Saving cost
When it comes to green buildings, there are various techno-economic factors to be considered – the first being building orientation and form – which itself does a major part of the job in making the structure green via self-shading, north light advantages, etc. Also, today, the green building industry has come much ahead, hence, building eco-friendly is economical given players now able to provide pocket-friendly solutions or products. Lastly and most importantly, green buildings are a long-term economy which must always be considered while thinking cost saving for such buildings. What is important is that the right balance between the design features, specified green products and materials and an optimally-budgeted capex.

Insulation in walls and roofs, use of shaded windows with high performance glass, ample daylighting and ventilation, provision for solar water heating systems, and the use of LED lighting in common areas are some of the most effective energy saving features. In addition, daylit homes reduce lighting costs and well-ventilated homes have lower heating and cooling costs. Windows and fenestrations are another source of heat transfer. Use of high-performance air-conditioning system and use of controls also help save energy costs.

“We need to develop design in hot and humid regions to maximise day light and minimise heat gain. The insulating materials in building envelope, the wall and window ratio and the shape and size of building would help in saving the cost in construction and make buildings green,” says Prof. Charanjit. S. Shah, Founding Principal, Creative Group.

Unlike conventional buildings, green building uses less water, optimises energy efficiency, conserves natural resources, generates less waste and provides healthier spaces for occupants. The practice of creating structures and using processes that are environmentally responsible and resource-efficient throughout a building’s life-cycle from site selecting to design, construction, operation, maintenance, renovation and deconstruction. This practice expands and complements the classical building design concerns of economy, utility, durability, and comfort. Green building is also known as a sustainable or ‘high performance’ building.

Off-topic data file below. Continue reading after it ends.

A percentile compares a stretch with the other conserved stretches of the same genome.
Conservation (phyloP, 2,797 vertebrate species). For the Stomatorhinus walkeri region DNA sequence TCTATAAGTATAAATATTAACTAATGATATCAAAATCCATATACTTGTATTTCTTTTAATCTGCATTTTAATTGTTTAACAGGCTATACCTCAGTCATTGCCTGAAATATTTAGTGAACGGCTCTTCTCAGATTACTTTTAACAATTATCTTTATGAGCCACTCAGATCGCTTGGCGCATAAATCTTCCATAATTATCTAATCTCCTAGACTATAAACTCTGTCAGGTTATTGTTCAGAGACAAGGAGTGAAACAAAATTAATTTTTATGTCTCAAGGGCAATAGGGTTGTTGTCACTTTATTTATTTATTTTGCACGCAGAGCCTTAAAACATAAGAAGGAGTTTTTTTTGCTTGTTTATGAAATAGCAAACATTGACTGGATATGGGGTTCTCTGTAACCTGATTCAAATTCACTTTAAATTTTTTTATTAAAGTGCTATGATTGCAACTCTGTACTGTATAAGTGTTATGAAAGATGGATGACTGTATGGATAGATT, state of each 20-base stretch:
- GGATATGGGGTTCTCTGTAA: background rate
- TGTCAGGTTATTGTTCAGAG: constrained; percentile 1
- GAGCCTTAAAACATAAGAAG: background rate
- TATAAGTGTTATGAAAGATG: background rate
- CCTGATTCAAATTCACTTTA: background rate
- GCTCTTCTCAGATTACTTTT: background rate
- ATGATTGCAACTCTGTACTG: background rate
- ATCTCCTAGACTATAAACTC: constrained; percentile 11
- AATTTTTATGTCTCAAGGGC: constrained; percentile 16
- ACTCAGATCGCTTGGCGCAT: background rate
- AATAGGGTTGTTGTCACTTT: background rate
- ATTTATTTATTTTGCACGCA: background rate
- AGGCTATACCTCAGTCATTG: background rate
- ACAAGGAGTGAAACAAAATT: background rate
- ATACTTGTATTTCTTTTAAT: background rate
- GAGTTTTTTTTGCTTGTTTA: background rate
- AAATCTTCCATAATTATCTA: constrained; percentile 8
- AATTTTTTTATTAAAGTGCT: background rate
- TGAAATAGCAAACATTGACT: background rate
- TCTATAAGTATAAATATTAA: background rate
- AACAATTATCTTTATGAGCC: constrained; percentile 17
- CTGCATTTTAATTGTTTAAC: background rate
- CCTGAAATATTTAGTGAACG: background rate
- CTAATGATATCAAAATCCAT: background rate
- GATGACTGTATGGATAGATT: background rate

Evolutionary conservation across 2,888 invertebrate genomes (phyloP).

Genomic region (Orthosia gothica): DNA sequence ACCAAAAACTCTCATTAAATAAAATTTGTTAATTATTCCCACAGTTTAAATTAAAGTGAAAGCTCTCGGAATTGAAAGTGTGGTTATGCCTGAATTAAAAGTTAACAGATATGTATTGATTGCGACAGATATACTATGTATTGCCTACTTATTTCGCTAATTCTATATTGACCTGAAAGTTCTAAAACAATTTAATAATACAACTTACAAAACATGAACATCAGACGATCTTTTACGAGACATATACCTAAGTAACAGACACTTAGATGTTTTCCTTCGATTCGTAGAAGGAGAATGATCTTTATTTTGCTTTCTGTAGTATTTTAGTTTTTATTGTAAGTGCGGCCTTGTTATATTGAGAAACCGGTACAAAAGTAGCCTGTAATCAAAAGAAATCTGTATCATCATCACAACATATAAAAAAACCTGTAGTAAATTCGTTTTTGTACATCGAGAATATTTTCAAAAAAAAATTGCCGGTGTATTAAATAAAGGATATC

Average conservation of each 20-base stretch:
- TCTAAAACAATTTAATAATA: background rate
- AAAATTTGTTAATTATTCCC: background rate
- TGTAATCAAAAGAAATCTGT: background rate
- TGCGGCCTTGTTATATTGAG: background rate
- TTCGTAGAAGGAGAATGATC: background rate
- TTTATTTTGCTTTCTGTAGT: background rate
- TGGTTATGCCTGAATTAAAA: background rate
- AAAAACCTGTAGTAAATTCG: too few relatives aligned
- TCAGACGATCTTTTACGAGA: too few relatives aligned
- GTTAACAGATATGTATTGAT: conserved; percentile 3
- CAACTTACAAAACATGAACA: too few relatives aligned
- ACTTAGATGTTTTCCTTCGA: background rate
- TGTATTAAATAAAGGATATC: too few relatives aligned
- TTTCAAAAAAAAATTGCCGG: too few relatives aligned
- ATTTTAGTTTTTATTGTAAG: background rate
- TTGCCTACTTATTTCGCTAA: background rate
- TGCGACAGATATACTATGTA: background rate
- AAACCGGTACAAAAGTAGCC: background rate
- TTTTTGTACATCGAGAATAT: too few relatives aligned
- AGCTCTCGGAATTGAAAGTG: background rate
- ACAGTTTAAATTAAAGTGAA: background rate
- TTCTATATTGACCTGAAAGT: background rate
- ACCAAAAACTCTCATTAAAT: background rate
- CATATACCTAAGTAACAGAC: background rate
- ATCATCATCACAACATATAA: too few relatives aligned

According to Ar.Er.S. P. Anchuri, “Green new buildings can have tremendous benefits, both physical and indefinable. The most concrete benefits are the reduction in water and energy consumption right from day one of occupancy. The energy savings could range from 20 – 30 per cent and water savings around 30 – 50 per cent.”

Enhanced air quality, excellent daylighting, health & well-being of the occupants, safety benefits and conservation of scarce national resources, are among the intangible benefits. The important elements of green building design that are also cost effective include water conservation, handling of consumer waste, energy efficiency, reduced use of fossil fuels, reduced dependency on virgin materials, health and well-being of occupants.
Fortunately, there are numerous ways to improve a building’s energy efficiency, from insulating walls to installing automatic shut off switches for lights. Green buildings often include measures to reduce energy consumption – both the embodied energy required to extract, process, transport and install building materials and operating energy to provide services such as heating and power for equipment. Onsite generation of renewable energy through solar power, wind power, hydro power, or biomass can significantly reduce the environmental impact of the building.